- The Washington Times - Friday, November 3, 2006

City activists are criticizing D.C. Mayor Anthony A. Williams’ proposal to give $250,000 to his successor for transition costs, funds that likely will add to the already bulging campaign war chest of Democratic nominee Adrian M. Fenty.

“I firmly believe, as do others, that by Tuesday [Mr.] Fenty will have in excess of a million dollars cash in hand,” said Dorothy Brizill, executive director of government watchdog group D.C. Watch. “I think it’s frankly obscene to ask citizens to underwrite his transition when he’s sitting on such a large kitty.”

Mr. Williams’ proposal would provide funds for expenses such as travel, consulting services and transition staff salaries for the incoming mayor, who will be inaugurated Jan. 2.

Activists say the costs should come out of Mr. Fenty’s campaign funds, which have grown by about $800,000 since September’s primary election.

Mr. Fenty, the Ward 4 representative on the D.C. Council, has raised more than $3.5 million for his mayoral campaign and has more than $874,000 still on hand, according to latest campaign finance reports.

Because Democrats account for about 74 percent of registered D.C. voters, the winner of the primary usually prevails in the general election.

D.C. law does not allow unused campaign funds to be spent on transition costs, officials said.

However, candidates can use the money to establish a constituent services fund.

A source close to Mr. Fenty said he likely will set up a constituent services fund after the election.

During a hearing this week, Mr. Williams told the council that he plans to amend his proposal to provide additional funds for items such as council staff salaries.

Mrs. Brizill said the mayor should attach an amendment allowing campaign funds to be used for the mayoral changeover.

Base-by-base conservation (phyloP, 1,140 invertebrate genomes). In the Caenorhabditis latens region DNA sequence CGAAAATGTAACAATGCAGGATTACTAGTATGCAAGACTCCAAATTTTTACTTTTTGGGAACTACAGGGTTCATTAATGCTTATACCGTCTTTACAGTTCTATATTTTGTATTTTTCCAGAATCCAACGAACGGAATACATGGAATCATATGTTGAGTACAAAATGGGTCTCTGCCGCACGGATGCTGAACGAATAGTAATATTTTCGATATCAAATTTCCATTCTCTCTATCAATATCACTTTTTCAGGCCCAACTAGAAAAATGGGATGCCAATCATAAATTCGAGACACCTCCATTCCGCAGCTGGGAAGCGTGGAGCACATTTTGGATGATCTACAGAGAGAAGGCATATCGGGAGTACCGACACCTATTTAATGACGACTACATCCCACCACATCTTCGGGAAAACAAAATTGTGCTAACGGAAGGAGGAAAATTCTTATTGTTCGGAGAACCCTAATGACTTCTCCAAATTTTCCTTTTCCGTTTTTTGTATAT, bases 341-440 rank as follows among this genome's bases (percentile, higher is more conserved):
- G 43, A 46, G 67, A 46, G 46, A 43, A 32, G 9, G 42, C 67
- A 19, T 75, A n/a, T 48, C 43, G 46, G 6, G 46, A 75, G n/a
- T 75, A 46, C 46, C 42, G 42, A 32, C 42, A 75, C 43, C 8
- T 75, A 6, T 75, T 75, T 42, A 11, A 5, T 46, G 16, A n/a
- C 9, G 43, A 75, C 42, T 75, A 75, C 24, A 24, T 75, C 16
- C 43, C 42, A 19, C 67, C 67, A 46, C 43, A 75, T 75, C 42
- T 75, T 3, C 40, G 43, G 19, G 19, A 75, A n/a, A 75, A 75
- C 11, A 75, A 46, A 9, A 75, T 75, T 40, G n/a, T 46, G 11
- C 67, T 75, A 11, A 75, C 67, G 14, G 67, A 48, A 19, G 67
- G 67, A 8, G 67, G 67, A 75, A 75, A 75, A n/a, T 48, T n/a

“You could make the argument that the transition is the final [step] in the election process,” she said.

Mr. Fenty could not be reached for comment yesterday, but a source close to his campaign said he would favor such an amendment.

“I think that would be something we would be amenable to, but it hasn’t come to us in any form,” the source said. “It kind of makes sense.”

Mr. Williams received a transition budget of $160,000 when he succeeded Marion Barry after the 1998 election, according to the Office of the Chief Financial Officer.

He spent $103,449.52 on items such as staff salaries, equipment rental and printing of reports, and reduced the public cost of the transition by raising $79,025 from private donors.

Williams spokesman Vincent Morris said the mayor likely would be willing to talk to the council if its members wanted to explore an amendment, but he stressed that the transition money is necessary to ensure a smooth change of administrations.

“Whenever there’s been a mayor leaving and a new mayor coming in, we’ve always used the government to help smooth that transition,” Mr. Morris said. “It’s really a small amount of money in the big scheme of things.”

Mr. Williams’ proposal also would provide $150,000 in transition costs for the incoming council chairman. Council member Vincent C. Gray of Ward 7 is the Democratic nominee for that seat.

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